Trinity 19 2016

Trinity 19
Psalm 141
October 2, 2016 A+D

In the Name of the Father and of the +Son and of the Holy Spirit. Amen.

The first two verses of Psalm 141 serve as our Gradual today. That is the name of the verses between the Old Testament and Epistle which change every week. Here David is again asking for help, asking to be heard. That is why the second part of this, the incense bit, makes itself known to us as the versicle before the Magnificat in Vespers.

    Lord, I cry unto thee: Make haste unto me;

Give ear unto my voice, when I cry unto thee.

    Let my prayer be set forth before thee as incense;

And the lifting up of my hands as the evening sacrifice.

I am afraid that is as far as most of us go. But the next verse is also safe. David has a specific problem in mind that he wants help with:

    Set a watch, O Lord, before my mouth;

Keep the door of my lips.

That verse is reflected by St. Paul in today’s Epistle: Ephesians 4:25 “Therefore, having put away falsehood, let each one of you speak the truth with his neighbor, for we are members one of another (ESV).”

We all need help in this regard. We all say things that we shouldn’t. We gossip. We lie. We boast. We exaggerate and spin the truth, we leave out crucial facts. We hurt with our words, with sarcasm, with insults, sometimes with calculated cruel intent and other times, less common, by accident. All the time “set a watch over my mouth” is perfectly fit for our needs.

But David is not done. He continues:

    Incline not my heart to any evil thing,

To practise wicked works with men that work iniquity:

And let me not eat of their dainties.

Now we have a problem. David isn’t just asking that his words be guarded and he be kept from saying evil things or doing harm. He is also asking that he be heard so that his heart be guarded. Again, if that were it we might stomach it, but he goes on. He asks that God keep him from socializing with wicked men and from eating their dainties – not just from participating directly in the crimes but even from being associated with them.

That sounds to us like snobbery, like the  Pharisees who judged themselves better than other men, or like the scribes who didn’t like Jesus forgiving sins. The watchword of our current culture is tolerance. It hates those that it deems intolerant.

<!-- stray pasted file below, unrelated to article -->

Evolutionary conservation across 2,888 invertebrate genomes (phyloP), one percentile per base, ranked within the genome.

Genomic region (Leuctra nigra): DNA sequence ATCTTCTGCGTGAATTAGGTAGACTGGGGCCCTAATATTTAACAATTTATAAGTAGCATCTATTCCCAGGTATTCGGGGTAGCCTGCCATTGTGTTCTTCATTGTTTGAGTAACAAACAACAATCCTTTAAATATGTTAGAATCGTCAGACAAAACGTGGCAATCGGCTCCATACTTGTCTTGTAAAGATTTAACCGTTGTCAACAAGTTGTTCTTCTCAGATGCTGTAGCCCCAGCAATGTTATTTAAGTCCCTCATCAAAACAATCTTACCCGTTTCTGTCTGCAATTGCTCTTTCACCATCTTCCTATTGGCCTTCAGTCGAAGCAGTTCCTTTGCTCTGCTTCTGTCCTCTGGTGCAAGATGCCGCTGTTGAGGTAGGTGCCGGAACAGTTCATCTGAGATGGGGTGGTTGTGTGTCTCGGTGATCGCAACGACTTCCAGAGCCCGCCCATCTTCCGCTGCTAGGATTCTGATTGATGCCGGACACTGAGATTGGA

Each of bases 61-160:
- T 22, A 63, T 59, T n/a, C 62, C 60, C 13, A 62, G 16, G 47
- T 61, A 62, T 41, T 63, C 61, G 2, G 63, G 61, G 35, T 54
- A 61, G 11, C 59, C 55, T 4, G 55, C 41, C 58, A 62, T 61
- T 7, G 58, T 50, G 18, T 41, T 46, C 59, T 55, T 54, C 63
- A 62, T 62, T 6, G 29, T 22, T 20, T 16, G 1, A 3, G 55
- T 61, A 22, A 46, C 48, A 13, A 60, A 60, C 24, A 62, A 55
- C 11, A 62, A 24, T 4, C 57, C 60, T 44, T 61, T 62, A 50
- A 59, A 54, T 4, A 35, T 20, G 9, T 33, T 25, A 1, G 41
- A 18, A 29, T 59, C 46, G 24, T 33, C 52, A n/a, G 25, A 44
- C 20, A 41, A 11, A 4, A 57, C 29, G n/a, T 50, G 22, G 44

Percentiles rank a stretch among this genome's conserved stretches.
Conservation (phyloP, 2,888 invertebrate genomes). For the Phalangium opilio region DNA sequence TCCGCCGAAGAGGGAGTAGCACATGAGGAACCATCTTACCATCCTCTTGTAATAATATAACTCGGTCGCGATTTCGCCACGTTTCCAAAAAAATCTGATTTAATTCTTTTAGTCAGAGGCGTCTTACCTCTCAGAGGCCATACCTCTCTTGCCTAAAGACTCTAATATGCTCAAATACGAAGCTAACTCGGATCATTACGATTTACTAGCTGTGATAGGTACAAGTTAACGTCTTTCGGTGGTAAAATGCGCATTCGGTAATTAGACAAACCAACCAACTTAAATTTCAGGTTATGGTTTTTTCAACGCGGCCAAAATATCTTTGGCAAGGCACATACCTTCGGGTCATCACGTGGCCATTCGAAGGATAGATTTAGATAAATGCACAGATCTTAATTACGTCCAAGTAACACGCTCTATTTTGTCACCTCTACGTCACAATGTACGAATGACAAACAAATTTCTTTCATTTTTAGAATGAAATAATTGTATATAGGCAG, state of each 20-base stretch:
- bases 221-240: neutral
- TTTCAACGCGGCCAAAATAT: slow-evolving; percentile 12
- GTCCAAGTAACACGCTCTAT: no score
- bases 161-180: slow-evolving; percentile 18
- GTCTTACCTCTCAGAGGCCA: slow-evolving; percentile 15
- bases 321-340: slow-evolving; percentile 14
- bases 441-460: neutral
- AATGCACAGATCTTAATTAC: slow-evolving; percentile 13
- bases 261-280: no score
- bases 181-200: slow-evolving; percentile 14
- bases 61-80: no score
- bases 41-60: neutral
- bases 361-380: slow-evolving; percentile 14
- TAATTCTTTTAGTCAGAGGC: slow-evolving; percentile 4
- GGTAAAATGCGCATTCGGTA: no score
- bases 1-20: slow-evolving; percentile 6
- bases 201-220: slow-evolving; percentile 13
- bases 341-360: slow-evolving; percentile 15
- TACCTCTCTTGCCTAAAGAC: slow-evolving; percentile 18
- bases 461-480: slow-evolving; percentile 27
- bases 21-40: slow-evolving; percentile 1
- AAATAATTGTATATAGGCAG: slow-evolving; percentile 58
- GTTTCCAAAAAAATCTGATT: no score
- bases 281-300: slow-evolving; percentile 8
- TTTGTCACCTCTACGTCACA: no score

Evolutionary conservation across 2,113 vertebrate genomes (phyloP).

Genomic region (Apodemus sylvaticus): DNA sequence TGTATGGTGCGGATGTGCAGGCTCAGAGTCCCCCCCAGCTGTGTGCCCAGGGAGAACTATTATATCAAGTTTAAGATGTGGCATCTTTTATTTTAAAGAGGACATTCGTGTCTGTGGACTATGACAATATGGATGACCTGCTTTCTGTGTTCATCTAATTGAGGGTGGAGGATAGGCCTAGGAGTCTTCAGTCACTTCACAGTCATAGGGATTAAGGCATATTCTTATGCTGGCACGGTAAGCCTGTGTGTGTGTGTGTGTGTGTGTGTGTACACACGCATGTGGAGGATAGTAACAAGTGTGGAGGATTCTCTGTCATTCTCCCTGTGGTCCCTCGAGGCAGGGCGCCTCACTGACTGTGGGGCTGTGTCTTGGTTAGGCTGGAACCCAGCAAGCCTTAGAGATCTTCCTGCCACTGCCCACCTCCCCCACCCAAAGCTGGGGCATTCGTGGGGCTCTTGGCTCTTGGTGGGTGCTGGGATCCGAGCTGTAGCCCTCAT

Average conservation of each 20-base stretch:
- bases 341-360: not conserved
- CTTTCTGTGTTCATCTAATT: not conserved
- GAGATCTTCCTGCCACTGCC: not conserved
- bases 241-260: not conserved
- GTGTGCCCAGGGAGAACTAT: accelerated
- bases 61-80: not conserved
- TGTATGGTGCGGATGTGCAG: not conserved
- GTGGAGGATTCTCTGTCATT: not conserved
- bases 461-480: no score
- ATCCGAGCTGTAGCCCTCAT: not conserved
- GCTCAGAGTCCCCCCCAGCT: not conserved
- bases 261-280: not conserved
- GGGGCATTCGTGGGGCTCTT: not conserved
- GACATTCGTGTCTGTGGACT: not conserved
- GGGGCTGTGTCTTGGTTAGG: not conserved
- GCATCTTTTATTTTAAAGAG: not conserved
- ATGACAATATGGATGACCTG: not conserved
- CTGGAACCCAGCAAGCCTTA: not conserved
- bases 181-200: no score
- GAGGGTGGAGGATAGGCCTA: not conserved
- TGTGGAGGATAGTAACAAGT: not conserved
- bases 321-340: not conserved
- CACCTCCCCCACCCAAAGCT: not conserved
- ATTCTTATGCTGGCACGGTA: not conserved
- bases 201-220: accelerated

So it is that we are often asked to stop worrying about gay marriage and abortion and divorce and told that we should instead act like Jesus, who was gladly with the Samaritan woman at the well, who accepted the woman caught in adultery, and who dined with the tax collectors and prostitutes. Even within the church we hear the idea that we would catch more flies with honey than vinegar and there are calls aplenty to not run in the way of the Law, or get caught up merely in the inferior moral dimensions of things, but to emphasize the Gospel and the spiritual.

David has a different perspective. He asks to be guarded against socializing with sinners in faith not because he is too good for them, but because he is not good enough. He is not good enough to cope with the temptations that come in such company. For how would he behave if a group sat around the fire drinking wine and telling off-color jokes or complaining about their wives? Would he condemn each mis-speech or would he laugh to fit in? David is afraid that he would laugh, that he would condone their behavior by his silence and give his tacit approval. Unlike Jesus he would do no good, but would harm himself and them by seeming to give Christian approval to sin. So he asks to be kept from them.

This is a hard lesson for our age. There has never been a society or culture before ours that was so afraid of being labelled a snob or prude or priggish as we are, as I am. We live in evil days. Children, in High School, call one another “virgin” as an insult. I am not sure they should even know what a virgin is, and it certainly shouldn’t be a rarity in the unmarried, but in any case it should be honored not mocked. Some African-American teen-agers who get good grades and work hard are accused of “acting white,” as though it were betrayal of family to be industrious and good. Some church workers and seminary students who avoid getting drunk or won’t listen to rock music are called “pietists” or “legalists.”

The world is upside down. We need this prayer more than ever. And if we can’t speak against sin without being accused of being snobs or bigoted or racists, if we can’t avoid the company of scoffers without appearing intolerant and close-minded and prudish, sobeit. We would rather suffer that than fall into sin and come to sin’s reward.